Despite promises that prices would bring “accessibility of everyone to Olympic Sports,” fans aren’t happy with the initial ticket sales experience for next year’s Paris 2024 Olympics. Bundled multi-event ticket packages and limited availability have sent prices soaring for fans “lucky” enough to get in through the lottery process for the first round of ticket sales, which opened in mid-February.

“I really wanted to have tickets for the Olympics. I wanted my son to live that unique experience … in our city,” says Amélie Beney, an English teacher who was looking to purchase tickets to the event for herself and her 9-year-old son. “I became disillusioned (with the ticket system) and the prices. This is just insane.”

Beney had hoped to purchase tickets for BMX, water polo, or soccer, but found there almost no affordable tickets left, and the bundling requirement sent costs sky-high.

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From ESPN:

There were tickets for a soccer match at 50 euros ($53) but Beney would also have to buy at least two tickets for two additional events. Available tickets included basketball or handball at 150 euros ($160), swimming at 230 euros ($244) and a whopping 690 euros ($732) for a qualifying event in track and field.

 

“Who can afford tickets at that price?” Beney asked. “I can’t.”

The first round of tickets required fans interested in attending to register for a lottery system. Those chosen had a 48-hour window to purchase tickets to at least three events, and could purchase as many as 30 tickets in total. Organizers had talked up plans to make the Paris games affordable for consumers, but are now walking back those promises in light of the consumer disappointment.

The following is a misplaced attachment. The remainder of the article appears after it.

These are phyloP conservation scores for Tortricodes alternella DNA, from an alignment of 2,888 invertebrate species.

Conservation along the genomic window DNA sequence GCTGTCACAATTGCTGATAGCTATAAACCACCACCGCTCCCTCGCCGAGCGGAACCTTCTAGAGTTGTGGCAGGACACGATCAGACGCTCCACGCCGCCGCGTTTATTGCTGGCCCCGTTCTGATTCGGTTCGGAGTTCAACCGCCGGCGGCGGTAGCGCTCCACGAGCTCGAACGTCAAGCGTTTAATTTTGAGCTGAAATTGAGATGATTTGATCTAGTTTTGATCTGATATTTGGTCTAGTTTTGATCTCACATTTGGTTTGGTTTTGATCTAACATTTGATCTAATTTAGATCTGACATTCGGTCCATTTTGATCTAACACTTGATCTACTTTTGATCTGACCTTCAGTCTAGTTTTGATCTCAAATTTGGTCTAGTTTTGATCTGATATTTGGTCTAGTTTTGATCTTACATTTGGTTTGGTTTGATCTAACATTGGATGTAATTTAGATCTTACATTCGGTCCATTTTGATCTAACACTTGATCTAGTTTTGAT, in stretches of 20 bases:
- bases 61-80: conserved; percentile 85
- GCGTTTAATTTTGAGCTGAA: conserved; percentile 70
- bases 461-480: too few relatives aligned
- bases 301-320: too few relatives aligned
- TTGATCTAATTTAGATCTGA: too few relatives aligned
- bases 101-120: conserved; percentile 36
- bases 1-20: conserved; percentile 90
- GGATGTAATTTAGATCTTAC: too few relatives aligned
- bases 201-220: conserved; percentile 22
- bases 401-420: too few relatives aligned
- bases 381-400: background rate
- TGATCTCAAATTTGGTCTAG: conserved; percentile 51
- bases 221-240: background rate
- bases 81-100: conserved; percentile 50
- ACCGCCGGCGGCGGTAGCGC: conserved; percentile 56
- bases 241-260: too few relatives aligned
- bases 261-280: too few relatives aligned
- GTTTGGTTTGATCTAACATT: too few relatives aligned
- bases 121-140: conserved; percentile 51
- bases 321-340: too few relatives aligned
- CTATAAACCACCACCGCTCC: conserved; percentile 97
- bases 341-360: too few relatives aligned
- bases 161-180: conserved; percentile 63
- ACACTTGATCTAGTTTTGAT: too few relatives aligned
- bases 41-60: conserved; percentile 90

“We know that people are going to be disappointed, and we know that we don’t have tickets for everybody,” Michael Aloisio, the deputy general manager of the Paris Olympics, said in an interview with The Associated Press. “But we also know that we have more selling phases opening soon with more tickets.”

The second phase of ticket sales for Paris 2024 will launch in May, which will allow consumers to purchase tickets for individual events. Tickets for the opening and closing ceremonies will also be on sale this spring, promising lower level seats for 90 euros and up, with free tickets on offer in the upper levels of the stadium, though the number of such tickets has not been revealed.

Once ticket sales are exhausted, resale ticket opportunities will be in place, presumably strictly regulated by IOC and member organizations. There will also be hospitality packages available through event partner On Location Experiences, but the details on the pricing and availability of those has not yet been announced. Fans interested in those options can sign up for updates on the On Location event website.

Further details and sign-up links for the events are available at the Olympics website.

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